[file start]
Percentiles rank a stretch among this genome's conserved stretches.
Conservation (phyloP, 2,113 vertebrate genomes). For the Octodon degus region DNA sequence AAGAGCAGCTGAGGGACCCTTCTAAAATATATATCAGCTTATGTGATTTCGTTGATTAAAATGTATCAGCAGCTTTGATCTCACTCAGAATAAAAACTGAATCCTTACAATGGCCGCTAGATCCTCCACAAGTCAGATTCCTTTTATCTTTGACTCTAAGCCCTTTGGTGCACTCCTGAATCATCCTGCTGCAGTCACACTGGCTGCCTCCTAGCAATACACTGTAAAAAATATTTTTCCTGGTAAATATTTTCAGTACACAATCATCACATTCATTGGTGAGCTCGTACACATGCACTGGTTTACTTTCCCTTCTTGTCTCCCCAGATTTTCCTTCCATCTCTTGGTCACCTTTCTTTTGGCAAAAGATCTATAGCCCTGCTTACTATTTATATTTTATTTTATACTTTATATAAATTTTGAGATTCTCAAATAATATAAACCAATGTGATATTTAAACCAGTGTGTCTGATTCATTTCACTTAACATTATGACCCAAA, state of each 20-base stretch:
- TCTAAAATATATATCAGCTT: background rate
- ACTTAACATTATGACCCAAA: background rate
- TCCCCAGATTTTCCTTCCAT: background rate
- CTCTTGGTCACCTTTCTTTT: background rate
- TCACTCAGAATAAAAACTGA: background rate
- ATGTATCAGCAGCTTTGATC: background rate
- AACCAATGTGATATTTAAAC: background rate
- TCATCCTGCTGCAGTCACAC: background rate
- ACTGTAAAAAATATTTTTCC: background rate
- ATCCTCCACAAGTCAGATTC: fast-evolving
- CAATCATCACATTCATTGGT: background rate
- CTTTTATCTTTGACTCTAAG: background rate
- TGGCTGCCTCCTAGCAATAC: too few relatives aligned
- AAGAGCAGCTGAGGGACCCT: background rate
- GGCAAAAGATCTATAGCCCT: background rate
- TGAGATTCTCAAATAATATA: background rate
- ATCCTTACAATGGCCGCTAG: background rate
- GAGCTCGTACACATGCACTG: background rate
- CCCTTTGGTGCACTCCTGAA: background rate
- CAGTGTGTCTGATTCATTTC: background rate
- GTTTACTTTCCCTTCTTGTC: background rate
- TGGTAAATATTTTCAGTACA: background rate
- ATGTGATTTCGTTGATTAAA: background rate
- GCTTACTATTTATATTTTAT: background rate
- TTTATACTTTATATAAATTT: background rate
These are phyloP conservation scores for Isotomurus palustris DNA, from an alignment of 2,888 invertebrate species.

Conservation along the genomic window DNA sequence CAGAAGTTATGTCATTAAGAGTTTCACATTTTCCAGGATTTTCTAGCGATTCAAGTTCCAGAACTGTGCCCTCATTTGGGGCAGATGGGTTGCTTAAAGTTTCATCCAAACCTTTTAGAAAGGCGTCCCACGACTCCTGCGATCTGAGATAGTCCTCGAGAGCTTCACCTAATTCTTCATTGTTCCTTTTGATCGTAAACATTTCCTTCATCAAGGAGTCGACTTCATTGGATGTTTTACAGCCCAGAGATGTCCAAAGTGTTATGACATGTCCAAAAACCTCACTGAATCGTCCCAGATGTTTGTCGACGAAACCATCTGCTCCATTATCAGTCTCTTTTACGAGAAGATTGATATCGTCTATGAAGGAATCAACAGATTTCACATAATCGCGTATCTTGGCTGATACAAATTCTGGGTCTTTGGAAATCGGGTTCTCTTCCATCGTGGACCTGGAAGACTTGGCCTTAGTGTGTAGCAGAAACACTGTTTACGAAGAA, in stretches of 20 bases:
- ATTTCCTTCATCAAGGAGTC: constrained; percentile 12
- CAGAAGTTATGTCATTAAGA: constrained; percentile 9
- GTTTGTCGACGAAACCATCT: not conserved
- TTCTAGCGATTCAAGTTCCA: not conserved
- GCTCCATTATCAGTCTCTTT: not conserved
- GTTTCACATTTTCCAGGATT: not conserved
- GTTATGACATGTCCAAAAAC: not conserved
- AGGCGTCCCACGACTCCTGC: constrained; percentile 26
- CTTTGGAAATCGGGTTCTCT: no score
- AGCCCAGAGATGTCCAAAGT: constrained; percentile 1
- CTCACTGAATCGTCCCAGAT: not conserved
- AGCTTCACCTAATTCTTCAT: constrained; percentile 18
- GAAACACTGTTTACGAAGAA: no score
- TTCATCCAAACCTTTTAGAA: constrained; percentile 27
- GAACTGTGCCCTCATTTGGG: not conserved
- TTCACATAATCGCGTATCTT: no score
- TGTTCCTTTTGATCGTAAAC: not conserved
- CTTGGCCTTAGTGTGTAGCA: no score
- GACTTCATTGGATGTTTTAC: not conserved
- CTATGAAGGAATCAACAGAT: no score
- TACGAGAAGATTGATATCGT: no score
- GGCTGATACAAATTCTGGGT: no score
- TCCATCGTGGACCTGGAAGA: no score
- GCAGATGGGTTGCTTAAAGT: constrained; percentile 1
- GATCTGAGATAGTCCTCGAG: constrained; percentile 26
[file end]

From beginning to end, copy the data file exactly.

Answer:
Percentiles rank a stretch among this genome's conserved stretches.
Conservation (phyloP, 2,113 vertebrate genomes). For the Octodon degus region DNA sequence AAGAGCAGCTGAGGGACCCTTCTAAAATATATATCAGCTTATGTGATTTCGTTGATTAAAATGTATCAGCAGCTTTGATCTCACTCAGAATAAAAACTGAATCCTTACAATGGCCGCTAGATCCTCCACAAGTCAGATTCCTTTTATCTTTGACTCTAAGCCCTTTGGTGCACTCCTGAATCATCCTGCTGCAGTCACACTGGCTGCCTCCTAGCAATACACTGTAAAAAATATTTTTCCTGGTAAATATTTTCAGTACACAATCATCACATTCATTGGTGAGCTCGTACACATGCACTGGTTTACTTTCCCTTCTTGTCTCCCCAGATTTTCCTTCCATCTCTTGGTCACCTTTCTTTTGGCAAAAGATCTATAGCCCTGCTTACTATTTATATTTTATTTTATACTTTATATAAATTTTGAGATTCTCAAATAATATAAACCAATGTGATATTTAAACCAGTGTGTCTGATTCATTTCACTTAACATTATGACCCAAA, state of each 20-base stretch:
- TCTAAAATATATATCAGCTT: background rate
- ACTTAACATTATGACCCAAA: background rate
- TCCCCAGATTTTCCTTCCAT: background rate
- CTCTTGGTCACCTTTCTTTT: background rate
- TCACTCAGAATAAAAACTGA: background rate
- ATGTATCAGCAGCTTTGATC: background rate
- AACCAATGTGATATTTAAAC: background rate
- TCATCCTGCTGCAGTCACAC: background rate
- ACTGTAAAAAATATTTTTCC: background rate
- ATCCTCCACAAGTCAGATTC: fast-evolving
- CAATCATCACATTCATTGGT: background rate
- CTTTTATCTTTGACTCTAAG: background rate
- TGGCTGCCTCCTAGCAATAC: too few relatives aligned
- AAGAGCAGCTGAGGGACCCT: background rate
- GGCAAAAGATCTATAGCCCT: background rate
- TGAGATTCTCAAATAATATA: background rate
- ATCCTTACAATGGCCGCTAG: background rate
- GAGCTCGTACACATGCACTG: background rate
- CCCTTTGGTGCACTCCTGAA: background rate
- CAGTGTGTCTGATTCATTTC: background rate
- GTTTACTTTCCCTTCTTGTC: background rate
- TGGTAAATATTTTCAGTACA: background rate
- ATGTGATTTCGTTGATTAAA: background rate
- GCTTACTATTTATATTTTAT: background rate
- TTTATACTTTATATAAATTT: background rate
These are phyloP conservation scores for Isotomurus palustris DNA, from an alignment of 2,888 invertebrate species.

Conservation along the genomic window DNA sequence CAGAAGTTATGTCATTAAGAGTTTCACATTTTCCAGGATTTTCTAGCGATTCAAGTTCCAGAACTGTGCCCTCATTTGGGGCAGATGGGTTGCTTAAAGTTTCATCCAAACCTTTTAGAAAGGCGTCCCACGACTCCTGCGATCTGAGATAGTCCTCGAGAGCTTCACCTAATTCTTCATTGTTCCTTTTGATCGTAAACATTTCCTTCATCAAGGAGTCGACTTCATTGGATGTTTTACAGCCCAGAGATGTCCAAAGTGTTATGACATGTCCAAAAACCTCACTGAATCGTCCCAGATGTTTGTCGACGAAACCATCTGCTCCATTATCAGTCTCTTTTACGAGAAGATTGATATCGTCTATGAAGGAATCAACAGATTTCACATAATCGCGTATCTTGGCTGATACAAATTCTGGGTCTTTGGAAATCGGGTTCTCTTCCATCGTGGACCTGGAAGACTTGGCCTTAGTGTGTAGCAGAAACACTGTTTACGAAGAA, in stretches of 20 bases:
- ATTTCCTTCATCAAGGAGTC: constrained; percentile 12
- CAGAAGTTATGTCATTAAGA: constrained; percentile 9
- GTTTGTCGACGAAACCATCT: not conserved
- TTCTAGCGATTCAAGTTCCA: not conserved
- GCTCCATTATCAGTCTCTTT: not conserved
- GTTTCACATTTTCCAGGATT: not conserved
- GTTATGACATGTCCAAAAAC: not conserved
- AGGCGTCCCACGACTCCTGC: constrained; percentile 26
- CTTTGGAAATCGGGTTCTCT: no score
- AGCCCAGAGATGTCCAAAGT: constrained; percentile 1
- CTCACTGAATCGTCCCAGAT: not conserved
- AGCTTCACCTAATTCTTCAT: constrained; percentile 18
- GAAACACTGTTTACGAAGAA: no score
- TTCATCCAAACCTTTTAGAA: constrained; percentile 27
- GAACTGTGCCCTCATTTGGG: not conserved
- TTCACATAATCGCGTATCTT: no score
- TGTTCCTTTTGATCGTAAAC: not conserved
- CTTGGCCTTAGTGTGTAGCA: no score
- GACTTCATTGGATGTTTTAC: not conserved
- CTATGAAGGAATCAACAGAT: no score
- TACGAGAAGATTGATATCGT: no score
- GGCTGATACAAATTCTGGGT: no score
- TCCATCGTGGACCTGGAAGA: no score
- GCAGATGGGTTGCTTAAAGT: constrained; percentile 1
- GATCTGAGATAGTCCTCGAG: constrained; percentile 26